Air suspensions are an integral part of your RV. They make traveling easy and risk-free regardless of the path taken. But if something goes wrong with your air suspension system, it can be very dangerous for you and your passengers!
In this blog post, we’ll cover some common RV air suspension problems so that you can prevent them from happening in the first place. We’ll also give a few tips on troubleshooting these issues when they arise.
RV Air Suspension Problems And Troubleshooting
Corner suspension sag
Corner suspension sag is one of the most common problems in all RV Air Suspension systems. You will experience this symptom when one corner of your vehicle lowers after being parked overnight. This happens when the airbags lose pressure, which causes them to hold up that corner of your RV no longer.
Troubleshooting Corner Suspension Sag
It’s easy to find yourself in a situation where your RV air suspension is sagging. Find any potential leaks first. If you leak, it will require more work than just a quick fix—you’ll need to replace the damaged component. Causes of this problem are mentioned below:
- A broken spring
- A broken corner airbag
- A broken airline or fitting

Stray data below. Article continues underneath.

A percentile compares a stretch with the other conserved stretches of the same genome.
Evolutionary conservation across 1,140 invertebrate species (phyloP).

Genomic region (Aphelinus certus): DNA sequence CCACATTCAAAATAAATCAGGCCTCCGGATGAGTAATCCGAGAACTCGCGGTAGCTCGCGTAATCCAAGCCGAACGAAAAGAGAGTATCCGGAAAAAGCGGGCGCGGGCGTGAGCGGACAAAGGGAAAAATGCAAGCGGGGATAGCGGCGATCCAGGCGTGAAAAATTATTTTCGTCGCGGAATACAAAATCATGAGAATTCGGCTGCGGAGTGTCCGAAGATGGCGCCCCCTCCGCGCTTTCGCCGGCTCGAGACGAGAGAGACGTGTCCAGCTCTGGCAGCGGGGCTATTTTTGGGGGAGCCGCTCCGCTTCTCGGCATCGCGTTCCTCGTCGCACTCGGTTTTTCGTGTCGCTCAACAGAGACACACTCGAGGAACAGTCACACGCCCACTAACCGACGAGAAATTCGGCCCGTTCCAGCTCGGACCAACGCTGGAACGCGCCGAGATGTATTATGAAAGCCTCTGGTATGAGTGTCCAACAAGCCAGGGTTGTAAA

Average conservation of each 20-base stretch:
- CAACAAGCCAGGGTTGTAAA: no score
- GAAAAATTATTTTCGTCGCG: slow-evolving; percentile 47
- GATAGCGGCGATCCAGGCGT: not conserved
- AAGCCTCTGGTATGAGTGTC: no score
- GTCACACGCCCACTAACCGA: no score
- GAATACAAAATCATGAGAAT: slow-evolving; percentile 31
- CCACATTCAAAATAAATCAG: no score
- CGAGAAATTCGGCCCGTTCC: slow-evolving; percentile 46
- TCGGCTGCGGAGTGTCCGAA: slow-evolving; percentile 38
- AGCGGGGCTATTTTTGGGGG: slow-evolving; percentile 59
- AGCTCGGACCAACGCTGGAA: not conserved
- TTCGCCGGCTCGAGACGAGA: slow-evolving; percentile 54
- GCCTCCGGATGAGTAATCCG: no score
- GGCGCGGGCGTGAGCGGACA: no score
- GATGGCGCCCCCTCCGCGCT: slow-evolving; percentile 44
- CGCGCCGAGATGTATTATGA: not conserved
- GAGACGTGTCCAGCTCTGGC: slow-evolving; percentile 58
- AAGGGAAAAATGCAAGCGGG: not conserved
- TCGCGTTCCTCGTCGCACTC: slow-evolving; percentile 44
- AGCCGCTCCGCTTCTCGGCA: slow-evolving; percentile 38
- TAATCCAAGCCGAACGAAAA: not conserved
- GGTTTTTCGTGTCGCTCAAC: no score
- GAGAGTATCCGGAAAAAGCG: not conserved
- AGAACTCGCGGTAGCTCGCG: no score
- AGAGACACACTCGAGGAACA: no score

So, All you need to do is fill your airbags with more air until they regain their original shape and continue holding up that side of your vehicle as intended.
Suspension Leaning to one side
Due to frequent use and wear, the Air Suspension sometimes leans the RV. There is some slight resistance from the suspension. It does not level the RV, but rather makes minor adjustments (either left or right). The suspension system adjusts ride height differently at each corner, which can lead to an imbalance in chassis alignment, which causes instability and makes handling difficult on bumpy roads or during hard braking maneuvers.
The recommended solution is to height calibrate your car’s air suspension system (by adjusting ride height sensor levers) manually or electronically through the air suspension ECU using a diagnostic tool, depending on the car model you have purchased from us.